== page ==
Wildlife Ecology with Dr. Short
Concept Map of the Dynamic Earth
How to Construct a Concept Map
What does it mean when you say, “I understand”? Does it mean the same thing to you as it does to another student or
your teacher? How can you demonstrate your understanding? Constructing a concept map provides a way to expose,
reflect on, deepen, and share your understanding.
What is a concept map?
A concept map presents the relationships among a set of connected concepts and ideas. It is a way to display how your
mind "sees" a particular topic. By constructing a concept map, you reflect on what you know and what you don't know. In
a Concept Map, the concepts, usually represented by single words enclosed in a box, are connected to other concept boxes
by arrows. A word or brief phrase, written by the arrow, defines the relationship between the connected concepts. Major
concept boxes will have lines to and from several other concept boxes generating a network.
A simple concept map of the functions of plant parts:
Constructing a Concept Map
Brainstorming Phase: From your memory, (which you can jog by going through your notes and related course material)
identify facts, terms, and ideas that you think are in anyway associated with the topic. Make a list of these items and print
them neatly on small notes (such as Post-it notes or simply strips of notebook paper), one per note, in very brief form, i. e.
a single word or short phrase. This is a brain-storming process, so write down everything that anybody in your group
thinks is important and avoid discussing how important the item is. Don't worry about redundancy, relative importance, or
relationships at this point. Your objective here is to generate the largest possible list you can. Before your group completes
this step, you may have more than 50 items.
Organizing Phase: Spread out your concepts (notes) on a flat surface so that all can be read easily and, together, create
groups and sub-groups of related items. Try to group items to emphasize hierarchies. Identify terms that represent those
higher categories and add them. Feel free to rearrange items and introduce new items that you omitted initially. Note that
some concepts will fall into multiple groupings. This will become important later.
Layout Phase: On a large sheet of paper, try to come up with an arrangement (layout) that best represents your collective
understanding of the interrelationships and connections among groupings. Feel free to rearrange things at any time during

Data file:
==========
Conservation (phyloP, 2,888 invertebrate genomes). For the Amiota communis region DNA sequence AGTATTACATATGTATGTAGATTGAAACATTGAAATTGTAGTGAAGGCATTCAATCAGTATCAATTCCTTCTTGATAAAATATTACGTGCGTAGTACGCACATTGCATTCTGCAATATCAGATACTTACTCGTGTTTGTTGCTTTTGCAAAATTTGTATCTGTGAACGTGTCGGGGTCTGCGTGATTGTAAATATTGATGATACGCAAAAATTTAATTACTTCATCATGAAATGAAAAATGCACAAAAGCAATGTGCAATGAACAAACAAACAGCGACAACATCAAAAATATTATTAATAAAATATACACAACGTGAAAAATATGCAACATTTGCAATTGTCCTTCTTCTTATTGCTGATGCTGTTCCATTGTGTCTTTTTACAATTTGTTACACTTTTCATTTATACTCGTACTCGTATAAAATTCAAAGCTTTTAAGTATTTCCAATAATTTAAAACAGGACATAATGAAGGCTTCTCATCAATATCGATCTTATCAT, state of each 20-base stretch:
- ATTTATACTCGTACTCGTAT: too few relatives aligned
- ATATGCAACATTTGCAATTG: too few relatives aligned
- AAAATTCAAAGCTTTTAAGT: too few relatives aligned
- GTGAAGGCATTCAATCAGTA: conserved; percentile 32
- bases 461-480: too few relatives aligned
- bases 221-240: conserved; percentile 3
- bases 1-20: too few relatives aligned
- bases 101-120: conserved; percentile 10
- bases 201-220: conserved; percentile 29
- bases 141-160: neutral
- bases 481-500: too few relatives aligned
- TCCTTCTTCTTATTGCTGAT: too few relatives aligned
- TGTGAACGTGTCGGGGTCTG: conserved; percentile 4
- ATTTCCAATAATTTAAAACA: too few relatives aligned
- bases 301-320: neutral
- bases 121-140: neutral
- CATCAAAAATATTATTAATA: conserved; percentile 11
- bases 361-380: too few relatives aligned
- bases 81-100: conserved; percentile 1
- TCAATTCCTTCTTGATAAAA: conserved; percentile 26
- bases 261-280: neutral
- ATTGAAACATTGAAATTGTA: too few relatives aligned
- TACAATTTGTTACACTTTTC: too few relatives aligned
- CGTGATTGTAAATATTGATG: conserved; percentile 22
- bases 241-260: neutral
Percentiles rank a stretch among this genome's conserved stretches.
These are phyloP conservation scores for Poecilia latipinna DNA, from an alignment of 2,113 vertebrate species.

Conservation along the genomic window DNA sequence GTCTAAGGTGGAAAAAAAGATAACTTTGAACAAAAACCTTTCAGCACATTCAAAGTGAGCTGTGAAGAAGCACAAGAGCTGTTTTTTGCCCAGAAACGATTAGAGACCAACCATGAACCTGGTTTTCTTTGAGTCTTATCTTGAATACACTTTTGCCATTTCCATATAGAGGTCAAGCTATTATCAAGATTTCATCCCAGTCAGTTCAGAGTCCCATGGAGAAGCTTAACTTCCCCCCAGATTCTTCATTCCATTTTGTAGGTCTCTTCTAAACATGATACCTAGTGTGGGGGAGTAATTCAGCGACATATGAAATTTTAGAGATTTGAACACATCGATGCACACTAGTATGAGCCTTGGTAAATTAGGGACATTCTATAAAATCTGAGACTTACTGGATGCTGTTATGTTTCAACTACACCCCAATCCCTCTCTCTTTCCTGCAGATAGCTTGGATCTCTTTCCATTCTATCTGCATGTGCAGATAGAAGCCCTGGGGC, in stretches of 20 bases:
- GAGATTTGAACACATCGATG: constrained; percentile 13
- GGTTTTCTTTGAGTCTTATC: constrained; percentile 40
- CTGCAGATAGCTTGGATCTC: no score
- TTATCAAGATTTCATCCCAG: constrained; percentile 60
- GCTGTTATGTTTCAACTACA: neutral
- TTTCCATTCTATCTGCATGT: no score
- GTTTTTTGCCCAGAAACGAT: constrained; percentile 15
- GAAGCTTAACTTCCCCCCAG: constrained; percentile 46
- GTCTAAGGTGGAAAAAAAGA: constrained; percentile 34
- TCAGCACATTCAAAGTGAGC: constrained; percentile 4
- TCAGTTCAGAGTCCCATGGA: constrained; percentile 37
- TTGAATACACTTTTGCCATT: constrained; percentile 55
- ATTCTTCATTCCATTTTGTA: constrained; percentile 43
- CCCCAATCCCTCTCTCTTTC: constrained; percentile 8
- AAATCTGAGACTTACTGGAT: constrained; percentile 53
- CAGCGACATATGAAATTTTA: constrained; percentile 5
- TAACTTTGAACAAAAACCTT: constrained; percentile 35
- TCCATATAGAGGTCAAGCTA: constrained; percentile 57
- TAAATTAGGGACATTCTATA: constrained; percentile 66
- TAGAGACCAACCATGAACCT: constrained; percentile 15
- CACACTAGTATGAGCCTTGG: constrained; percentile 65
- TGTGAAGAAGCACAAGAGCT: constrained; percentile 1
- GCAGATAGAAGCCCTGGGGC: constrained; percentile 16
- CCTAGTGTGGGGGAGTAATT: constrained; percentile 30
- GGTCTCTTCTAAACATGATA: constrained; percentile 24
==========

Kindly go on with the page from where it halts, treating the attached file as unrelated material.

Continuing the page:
this phase. Use a consistent hierarchy in which the most important concepts are in the center or at the top. Within sub-
grouping, place closely related items near to each other. Think in terms of connecting the items in a simple sentence that
shows the relationship between them. Do not expect your layout to be like that of other groups. It may be advisable to
meet outside of class to work on this assignment and plan for its completion.
Linking Phase: Use lines with arrows to connect and show the relationship between connected items. Write a word or
short phrase by each arrow to specify the relationship. Many arrows can originate or terminate on particularly important
Finalizing the Concept Map: After your group has agreed on an arrangement of items that coveys your understanding,
you need to convert the concept map into a permanent form that others can view and discuss. Be creative in a constructive
way to communicate your group's understanding. Give your concept map a title. If you want to construct your final
concept map on a computer, try using PowerPoint. In reviewing your concept map, consider the following attributes:
Accuracy and Thoroughness. Are the concepts and relationships correct? Are important concepts missing? Are
any misconceptions apparent?
Organization. Was the concept map laid out in a way that higher order relationships are apparent and easy to
follow? Does it have a title?
Appearance. Was the assignment done with care showing attention to details such as spelling and penmanship?
Is it neat and orderly or is it chaotic and messy?
Creativity. Are there unusual elements that aid communication or stimulate interest without being distracting?
Your Task: Create a Concept Map Using Chapter 3 – The Dynamic Earth
Focus Concept: What are the conditions or processes on Earth that allow an abundance of diverse living
Use at least 15 of the terms below in constructing your concept map. You may add appropriate terms not on
the list. Make sure you use linking words on the arrows that clearly express the relationships.
Ozone Carbon Dioxide
Greenhouse Effect Water Cycle
Tectonic Plate Life